sequences of bases code for specific amino acids
bases -> amino acids -> proteins

amino acids to protein

amino acids
linked together by a peptide bond
a polype­ptide amino acids chain forms a protein
proteins are required to maintain cell function
proteins typically degrade within days
DNA ->mRNA -> Amino acid chain
transc­ription and traslation
mRNA leaves nucleus and moves to endopl­asmic reticulum
translates into different amino acids that need to be built
ribosomes move along translates the mRNA and codes for amino acids
codon codes for a specific amino acid
amino acids are chained together to make protein
golgi body is packaged into vesicles and transp­orted into different parts of the cell

Genetic techniques

introduce or remove genes of an embryo
knock in / knock out : Fur colour in mice, gene for genetic disorder,
knock in : mouse that is supposed to have white fur, introduce genes for black fur
knock out : turn off gene
genetic disorder, develop treatment, common practice in neuros­cience

Animals model for human disorders

the mammalian brain is struct­urally similar across species
animals models used to mimic human diseases such as Alzhei­mer's and Parkin­son's
introduce a gene into a rat then you can test treatment and you are not dealing with human subjects

Genetic techniques

"maze bright­" and "maze dull rats"
selective breeding
maze bright = rats that picked up learning the maze well
maze dull = rats that did not learn it well
only breed maze bright
generation later keep smart rat together and non-smart together

The human genome project

completed in 2003
human genetic code contains less than 30,000 genes
4 bases that make it all up
to what degree are human abilites geneti­cally determined vs. linked enviro­nement
genetics vs. what are you doing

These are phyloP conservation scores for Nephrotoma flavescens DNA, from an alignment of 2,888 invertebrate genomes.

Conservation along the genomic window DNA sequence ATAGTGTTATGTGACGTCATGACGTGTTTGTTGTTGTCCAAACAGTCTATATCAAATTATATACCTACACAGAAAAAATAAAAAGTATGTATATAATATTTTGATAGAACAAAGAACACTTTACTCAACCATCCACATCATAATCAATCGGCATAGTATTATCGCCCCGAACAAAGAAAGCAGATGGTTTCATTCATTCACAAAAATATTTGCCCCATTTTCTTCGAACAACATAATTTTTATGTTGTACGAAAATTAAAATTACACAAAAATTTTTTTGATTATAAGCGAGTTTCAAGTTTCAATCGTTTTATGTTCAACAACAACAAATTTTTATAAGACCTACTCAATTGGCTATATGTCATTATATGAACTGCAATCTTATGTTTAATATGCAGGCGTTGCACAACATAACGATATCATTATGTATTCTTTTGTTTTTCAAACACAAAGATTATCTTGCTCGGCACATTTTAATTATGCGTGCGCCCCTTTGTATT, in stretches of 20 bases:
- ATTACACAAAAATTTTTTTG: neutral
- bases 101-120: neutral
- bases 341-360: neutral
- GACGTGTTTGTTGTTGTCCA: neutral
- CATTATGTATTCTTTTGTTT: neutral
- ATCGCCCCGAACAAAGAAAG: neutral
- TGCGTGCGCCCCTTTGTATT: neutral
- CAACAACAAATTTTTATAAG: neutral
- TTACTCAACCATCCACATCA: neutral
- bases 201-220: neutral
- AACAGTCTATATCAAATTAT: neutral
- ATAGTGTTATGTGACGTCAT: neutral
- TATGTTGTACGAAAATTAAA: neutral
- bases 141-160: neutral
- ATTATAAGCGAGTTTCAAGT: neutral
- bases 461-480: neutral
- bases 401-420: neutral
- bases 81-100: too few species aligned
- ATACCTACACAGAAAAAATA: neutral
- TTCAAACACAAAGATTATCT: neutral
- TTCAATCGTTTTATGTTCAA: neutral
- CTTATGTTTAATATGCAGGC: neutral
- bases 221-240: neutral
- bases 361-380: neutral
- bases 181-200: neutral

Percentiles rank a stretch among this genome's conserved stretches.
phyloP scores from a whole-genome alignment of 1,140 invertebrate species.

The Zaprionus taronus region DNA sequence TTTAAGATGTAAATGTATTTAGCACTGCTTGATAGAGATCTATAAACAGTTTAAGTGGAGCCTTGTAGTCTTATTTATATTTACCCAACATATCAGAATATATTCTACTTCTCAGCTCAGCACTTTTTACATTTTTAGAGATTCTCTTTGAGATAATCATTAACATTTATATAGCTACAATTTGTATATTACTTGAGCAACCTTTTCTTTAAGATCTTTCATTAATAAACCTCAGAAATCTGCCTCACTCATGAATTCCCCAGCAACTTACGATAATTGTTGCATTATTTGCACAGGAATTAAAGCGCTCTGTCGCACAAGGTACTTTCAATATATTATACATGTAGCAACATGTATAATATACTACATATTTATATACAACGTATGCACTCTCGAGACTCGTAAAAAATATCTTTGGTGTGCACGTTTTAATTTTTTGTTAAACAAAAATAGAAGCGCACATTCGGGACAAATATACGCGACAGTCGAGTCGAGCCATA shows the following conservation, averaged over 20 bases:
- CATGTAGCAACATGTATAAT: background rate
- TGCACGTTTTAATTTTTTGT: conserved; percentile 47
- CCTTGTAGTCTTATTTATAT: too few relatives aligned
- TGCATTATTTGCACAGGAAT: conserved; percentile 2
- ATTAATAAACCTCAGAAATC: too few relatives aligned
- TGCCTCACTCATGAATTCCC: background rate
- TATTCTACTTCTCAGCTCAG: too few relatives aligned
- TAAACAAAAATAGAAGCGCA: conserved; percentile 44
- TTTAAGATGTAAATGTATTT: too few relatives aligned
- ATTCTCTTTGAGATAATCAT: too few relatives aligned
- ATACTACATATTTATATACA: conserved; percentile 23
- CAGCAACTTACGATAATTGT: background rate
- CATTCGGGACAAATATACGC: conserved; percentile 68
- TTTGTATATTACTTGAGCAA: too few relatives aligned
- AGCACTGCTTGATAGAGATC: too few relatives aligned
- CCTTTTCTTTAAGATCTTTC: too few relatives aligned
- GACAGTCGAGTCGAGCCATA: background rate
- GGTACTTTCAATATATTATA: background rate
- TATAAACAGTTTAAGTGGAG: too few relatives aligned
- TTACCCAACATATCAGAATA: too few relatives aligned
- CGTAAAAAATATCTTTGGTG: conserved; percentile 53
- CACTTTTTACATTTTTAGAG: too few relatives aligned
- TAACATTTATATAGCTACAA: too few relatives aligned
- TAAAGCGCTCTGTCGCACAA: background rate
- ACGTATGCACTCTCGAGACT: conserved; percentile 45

Identical twins

studying genetic disorders in identical twins
share the same genetic code
identical twins raised apart share many of the same physical and person­ality traits
indivi­duals experi­ences
measures data of identical twins who were raised apart and live in different enviro­nment
can it be explained by genes or enviro­nment
you tend to see the same traits in this twin which is a strong genetic link
behavi­oural genetics are used to study genetic influence on a host of different behaviours
strong influence of genetics but does not answer the whole story: learning disabi­lites, mental disabi­lites


how a person experience can effect their gene
genes can explain variation between certain traits behaviours but not all
epigenetic drift - differ­ences
when you observe the twin boys at a genetic level they are almost identical as well
older in lifem you start to see differ­ences. similarity start to become epigenetic drift because the different experinces they are having in life

Epigenetic mechanisms

having their effects in this process
DNA transc­ription
histone modifi­cation - DNA does not get transc­ribed like it should. results in the protein that was not intended
DNA modifi­cation
they all represent how the plan can be changed
critical during develo­pment when genes have to turn on and off at a precise interval
silent genes to let it develop into a mature gene

Enviro­nmental effects on the genome

diseases linked to enviro­nmental exposure are difficult to track
different people respond differ­ently
person may not have a geneti­cally exposed to lung cancer but if they take up smoking